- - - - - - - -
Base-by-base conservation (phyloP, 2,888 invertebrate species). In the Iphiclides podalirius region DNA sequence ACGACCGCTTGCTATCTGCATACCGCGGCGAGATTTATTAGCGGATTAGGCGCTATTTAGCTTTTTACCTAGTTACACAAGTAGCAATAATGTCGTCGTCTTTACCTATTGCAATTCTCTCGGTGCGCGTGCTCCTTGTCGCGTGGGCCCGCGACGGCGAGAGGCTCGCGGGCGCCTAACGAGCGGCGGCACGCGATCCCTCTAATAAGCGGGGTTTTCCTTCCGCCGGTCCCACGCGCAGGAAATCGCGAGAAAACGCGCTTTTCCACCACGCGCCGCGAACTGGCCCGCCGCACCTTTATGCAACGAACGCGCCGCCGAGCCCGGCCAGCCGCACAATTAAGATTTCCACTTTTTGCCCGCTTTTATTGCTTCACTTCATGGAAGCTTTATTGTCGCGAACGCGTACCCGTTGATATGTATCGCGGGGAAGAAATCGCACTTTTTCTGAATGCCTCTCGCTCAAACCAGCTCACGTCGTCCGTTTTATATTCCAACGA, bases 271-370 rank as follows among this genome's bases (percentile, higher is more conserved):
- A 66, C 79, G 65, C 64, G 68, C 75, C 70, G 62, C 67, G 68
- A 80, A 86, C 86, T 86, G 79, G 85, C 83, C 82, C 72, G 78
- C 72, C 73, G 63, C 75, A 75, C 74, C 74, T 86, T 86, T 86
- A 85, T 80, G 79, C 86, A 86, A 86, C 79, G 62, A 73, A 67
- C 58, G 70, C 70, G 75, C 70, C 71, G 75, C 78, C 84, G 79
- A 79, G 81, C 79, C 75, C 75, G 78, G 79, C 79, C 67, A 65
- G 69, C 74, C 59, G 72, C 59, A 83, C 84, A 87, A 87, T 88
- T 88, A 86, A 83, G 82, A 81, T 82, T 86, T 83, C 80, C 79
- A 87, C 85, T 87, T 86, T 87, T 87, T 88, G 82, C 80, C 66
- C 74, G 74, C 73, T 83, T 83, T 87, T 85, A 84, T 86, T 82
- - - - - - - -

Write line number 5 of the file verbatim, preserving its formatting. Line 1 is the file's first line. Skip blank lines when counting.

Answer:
- A 85, T 80, G 79, C 86, A 86, A 86, C 79, G 62, A 73, A 67